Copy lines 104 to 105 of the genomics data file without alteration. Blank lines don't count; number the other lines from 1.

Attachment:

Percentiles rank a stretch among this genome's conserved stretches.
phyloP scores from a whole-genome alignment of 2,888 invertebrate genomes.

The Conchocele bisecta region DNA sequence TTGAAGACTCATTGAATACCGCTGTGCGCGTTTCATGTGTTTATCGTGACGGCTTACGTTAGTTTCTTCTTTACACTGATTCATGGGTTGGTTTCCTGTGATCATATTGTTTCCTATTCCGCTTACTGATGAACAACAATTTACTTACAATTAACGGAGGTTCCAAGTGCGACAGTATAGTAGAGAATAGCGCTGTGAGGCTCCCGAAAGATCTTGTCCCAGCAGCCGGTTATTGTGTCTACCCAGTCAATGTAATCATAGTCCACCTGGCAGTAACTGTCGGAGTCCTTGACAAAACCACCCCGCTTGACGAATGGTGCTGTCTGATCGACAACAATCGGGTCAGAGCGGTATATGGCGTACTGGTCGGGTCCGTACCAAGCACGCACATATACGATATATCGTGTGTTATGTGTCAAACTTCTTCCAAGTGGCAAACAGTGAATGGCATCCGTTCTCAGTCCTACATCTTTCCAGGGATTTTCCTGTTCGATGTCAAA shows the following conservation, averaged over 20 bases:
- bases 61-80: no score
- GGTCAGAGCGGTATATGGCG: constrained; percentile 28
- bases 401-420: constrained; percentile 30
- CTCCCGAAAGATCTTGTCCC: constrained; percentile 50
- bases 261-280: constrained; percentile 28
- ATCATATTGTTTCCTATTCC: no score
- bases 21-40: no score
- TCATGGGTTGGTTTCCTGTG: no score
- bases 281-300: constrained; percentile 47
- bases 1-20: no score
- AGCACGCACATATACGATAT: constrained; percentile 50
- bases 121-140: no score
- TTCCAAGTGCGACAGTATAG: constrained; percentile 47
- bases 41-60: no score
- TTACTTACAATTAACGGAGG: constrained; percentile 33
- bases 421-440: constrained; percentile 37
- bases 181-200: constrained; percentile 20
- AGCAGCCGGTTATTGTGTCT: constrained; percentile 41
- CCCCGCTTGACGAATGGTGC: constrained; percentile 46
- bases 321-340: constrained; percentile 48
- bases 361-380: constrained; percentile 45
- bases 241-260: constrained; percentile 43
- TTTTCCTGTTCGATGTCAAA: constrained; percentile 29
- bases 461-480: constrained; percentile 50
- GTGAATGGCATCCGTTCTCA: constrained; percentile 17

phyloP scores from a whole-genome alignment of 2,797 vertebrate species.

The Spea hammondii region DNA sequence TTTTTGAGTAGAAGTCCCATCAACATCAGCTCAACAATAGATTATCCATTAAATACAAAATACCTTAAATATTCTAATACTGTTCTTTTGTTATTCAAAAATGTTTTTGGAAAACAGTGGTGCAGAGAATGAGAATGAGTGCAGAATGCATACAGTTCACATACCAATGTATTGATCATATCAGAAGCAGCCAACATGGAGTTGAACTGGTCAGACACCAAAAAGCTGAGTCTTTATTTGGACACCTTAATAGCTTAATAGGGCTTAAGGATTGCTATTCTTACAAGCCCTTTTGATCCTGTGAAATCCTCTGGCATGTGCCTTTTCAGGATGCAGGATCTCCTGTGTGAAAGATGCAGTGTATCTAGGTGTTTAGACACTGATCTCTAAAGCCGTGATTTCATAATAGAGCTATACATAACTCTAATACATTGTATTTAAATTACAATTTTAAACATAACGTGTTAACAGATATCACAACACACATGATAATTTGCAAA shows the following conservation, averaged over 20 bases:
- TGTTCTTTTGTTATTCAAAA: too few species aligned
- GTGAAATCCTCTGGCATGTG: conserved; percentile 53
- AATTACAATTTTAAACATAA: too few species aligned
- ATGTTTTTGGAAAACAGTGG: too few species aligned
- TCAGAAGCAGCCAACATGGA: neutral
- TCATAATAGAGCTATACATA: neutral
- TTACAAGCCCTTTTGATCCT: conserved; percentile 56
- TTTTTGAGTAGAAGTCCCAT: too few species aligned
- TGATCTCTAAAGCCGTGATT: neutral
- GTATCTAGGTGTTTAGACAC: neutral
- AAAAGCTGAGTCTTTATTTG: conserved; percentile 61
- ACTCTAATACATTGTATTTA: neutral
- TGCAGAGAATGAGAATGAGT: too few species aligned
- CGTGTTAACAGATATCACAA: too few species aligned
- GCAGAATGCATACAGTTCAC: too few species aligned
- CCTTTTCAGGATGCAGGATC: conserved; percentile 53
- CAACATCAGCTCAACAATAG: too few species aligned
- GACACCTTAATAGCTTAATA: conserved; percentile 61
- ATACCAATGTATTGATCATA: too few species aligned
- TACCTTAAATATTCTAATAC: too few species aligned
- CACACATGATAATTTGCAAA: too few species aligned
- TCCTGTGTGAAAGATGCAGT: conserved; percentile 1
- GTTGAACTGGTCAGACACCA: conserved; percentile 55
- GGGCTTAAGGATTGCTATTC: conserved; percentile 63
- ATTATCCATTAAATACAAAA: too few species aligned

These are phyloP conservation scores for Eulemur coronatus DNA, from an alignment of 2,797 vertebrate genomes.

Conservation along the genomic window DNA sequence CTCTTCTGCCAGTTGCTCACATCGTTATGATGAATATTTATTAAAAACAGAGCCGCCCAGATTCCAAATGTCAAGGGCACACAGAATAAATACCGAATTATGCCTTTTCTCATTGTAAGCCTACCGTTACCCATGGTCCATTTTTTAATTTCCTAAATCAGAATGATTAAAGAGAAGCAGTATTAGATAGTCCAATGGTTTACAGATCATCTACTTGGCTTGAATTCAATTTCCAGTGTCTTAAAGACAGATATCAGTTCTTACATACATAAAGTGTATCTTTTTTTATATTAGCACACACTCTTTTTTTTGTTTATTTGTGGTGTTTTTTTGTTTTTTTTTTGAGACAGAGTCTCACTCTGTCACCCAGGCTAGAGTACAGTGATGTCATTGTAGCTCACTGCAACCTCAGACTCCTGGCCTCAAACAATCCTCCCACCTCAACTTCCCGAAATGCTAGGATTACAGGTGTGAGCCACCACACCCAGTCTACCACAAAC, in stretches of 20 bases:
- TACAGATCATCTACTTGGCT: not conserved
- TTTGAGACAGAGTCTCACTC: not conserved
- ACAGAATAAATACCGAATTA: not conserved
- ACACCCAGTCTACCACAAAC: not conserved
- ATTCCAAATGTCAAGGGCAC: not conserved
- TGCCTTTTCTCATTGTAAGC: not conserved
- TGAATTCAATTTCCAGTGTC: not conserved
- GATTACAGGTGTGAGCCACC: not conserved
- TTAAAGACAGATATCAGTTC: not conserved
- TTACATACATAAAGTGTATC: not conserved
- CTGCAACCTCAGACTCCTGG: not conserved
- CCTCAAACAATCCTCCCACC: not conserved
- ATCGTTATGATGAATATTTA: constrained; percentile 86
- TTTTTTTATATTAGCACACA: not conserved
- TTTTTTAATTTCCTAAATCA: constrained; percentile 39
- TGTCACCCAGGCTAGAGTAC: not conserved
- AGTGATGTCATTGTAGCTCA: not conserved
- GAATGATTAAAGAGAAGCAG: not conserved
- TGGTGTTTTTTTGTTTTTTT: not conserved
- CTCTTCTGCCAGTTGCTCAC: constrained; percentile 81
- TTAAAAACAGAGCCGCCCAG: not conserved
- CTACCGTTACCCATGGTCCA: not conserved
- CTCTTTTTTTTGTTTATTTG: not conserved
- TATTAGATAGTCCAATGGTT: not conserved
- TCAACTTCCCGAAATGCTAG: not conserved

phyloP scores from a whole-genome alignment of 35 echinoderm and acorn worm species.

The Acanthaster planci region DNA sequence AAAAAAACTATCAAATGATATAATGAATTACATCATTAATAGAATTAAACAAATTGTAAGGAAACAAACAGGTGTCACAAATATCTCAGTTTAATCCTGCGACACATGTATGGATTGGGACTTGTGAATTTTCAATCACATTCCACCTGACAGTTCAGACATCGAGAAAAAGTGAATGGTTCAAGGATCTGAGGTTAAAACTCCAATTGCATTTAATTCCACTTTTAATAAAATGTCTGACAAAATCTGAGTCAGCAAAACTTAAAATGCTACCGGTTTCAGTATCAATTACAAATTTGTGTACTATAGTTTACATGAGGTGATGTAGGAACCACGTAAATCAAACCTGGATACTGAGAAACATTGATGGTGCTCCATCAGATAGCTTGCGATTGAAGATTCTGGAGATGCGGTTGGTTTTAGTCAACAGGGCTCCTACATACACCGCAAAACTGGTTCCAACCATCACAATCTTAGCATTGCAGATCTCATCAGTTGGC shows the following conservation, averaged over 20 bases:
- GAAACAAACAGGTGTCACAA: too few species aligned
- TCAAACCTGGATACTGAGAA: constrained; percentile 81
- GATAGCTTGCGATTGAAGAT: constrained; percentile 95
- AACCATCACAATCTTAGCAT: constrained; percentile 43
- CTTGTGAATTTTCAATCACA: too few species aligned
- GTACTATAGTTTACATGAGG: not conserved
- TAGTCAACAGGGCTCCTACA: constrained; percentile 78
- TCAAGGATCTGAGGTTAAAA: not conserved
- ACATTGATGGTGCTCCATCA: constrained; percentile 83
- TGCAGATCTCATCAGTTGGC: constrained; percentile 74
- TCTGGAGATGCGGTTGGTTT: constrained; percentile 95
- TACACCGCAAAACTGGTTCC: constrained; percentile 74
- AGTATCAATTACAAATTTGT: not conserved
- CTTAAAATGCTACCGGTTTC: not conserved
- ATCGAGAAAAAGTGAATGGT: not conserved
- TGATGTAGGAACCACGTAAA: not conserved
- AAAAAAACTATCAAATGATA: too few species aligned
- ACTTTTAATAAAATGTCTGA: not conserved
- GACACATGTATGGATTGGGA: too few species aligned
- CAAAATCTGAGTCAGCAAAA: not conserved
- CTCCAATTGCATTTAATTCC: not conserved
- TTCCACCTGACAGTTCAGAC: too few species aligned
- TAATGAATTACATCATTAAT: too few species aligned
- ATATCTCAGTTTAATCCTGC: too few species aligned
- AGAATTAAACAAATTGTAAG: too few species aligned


- CAAAATCTGAGTCAGCAAAA: not conserved
- CTCCAATTGCATTTAATTCC: not conserved